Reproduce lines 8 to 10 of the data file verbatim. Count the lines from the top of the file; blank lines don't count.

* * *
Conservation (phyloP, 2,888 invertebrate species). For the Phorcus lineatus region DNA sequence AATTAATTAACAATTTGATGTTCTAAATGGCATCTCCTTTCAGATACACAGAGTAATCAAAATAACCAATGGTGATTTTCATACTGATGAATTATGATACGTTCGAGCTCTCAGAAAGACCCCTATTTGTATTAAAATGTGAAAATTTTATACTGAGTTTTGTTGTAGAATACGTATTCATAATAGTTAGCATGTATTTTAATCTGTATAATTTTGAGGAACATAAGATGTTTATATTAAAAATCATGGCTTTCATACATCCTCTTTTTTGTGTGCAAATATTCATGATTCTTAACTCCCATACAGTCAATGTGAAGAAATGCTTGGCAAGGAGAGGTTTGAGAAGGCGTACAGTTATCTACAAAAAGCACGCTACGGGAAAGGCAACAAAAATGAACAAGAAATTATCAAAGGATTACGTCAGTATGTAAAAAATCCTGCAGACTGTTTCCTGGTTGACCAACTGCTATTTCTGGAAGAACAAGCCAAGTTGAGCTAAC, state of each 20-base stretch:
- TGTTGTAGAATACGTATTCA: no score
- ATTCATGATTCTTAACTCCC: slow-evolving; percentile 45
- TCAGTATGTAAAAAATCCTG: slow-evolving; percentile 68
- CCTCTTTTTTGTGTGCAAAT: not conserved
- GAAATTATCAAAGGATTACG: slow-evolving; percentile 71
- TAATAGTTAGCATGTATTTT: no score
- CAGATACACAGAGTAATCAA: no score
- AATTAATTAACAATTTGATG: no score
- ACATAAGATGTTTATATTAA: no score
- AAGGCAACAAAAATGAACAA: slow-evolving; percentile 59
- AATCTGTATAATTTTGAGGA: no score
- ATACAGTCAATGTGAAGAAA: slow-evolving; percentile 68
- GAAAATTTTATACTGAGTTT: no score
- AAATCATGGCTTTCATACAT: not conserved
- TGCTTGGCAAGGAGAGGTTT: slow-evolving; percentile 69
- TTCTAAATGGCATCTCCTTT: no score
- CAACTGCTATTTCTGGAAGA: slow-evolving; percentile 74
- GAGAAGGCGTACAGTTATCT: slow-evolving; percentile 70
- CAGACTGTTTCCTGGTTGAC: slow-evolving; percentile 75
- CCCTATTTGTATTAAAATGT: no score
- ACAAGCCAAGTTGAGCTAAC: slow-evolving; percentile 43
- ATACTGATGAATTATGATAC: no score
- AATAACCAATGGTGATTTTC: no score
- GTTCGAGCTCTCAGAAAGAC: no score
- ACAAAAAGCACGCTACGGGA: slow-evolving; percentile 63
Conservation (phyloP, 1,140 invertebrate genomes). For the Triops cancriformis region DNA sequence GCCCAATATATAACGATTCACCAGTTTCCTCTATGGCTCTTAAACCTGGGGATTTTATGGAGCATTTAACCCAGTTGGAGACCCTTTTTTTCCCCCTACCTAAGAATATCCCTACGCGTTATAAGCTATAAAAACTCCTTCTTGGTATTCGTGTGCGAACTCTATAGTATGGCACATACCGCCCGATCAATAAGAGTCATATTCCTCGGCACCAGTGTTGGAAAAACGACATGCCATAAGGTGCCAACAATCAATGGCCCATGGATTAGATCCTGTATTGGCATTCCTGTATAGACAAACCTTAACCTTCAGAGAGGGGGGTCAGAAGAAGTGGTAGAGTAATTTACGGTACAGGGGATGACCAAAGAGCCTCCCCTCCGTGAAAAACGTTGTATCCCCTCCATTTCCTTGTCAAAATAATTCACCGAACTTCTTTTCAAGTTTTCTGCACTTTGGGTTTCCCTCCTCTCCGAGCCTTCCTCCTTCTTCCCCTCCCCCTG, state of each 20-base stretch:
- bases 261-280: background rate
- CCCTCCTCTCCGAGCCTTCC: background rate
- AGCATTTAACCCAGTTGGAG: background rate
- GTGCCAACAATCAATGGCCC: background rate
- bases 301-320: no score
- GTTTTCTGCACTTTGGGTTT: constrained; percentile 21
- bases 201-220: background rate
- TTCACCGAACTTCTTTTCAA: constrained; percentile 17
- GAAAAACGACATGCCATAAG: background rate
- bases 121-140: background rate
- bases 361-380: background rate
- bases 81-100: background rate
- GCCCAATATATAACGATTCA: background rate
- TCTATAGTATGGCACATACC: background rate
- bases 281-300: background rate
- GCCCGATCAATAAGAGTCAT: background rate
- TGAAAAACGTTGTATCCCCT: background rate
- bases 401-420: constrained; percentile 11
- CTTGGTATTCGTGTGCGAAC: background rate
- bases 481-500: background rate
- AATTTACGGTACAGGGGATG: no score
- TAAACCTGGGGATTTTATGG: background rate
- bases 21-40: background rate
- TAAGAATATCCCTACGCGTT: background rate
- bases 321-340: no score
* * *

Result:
- CAGATACACAGAGTAATCAA: no score
- AATTAATTAACAATTTGATG: no score
- ACATAAGATGTTTATATTAA: no score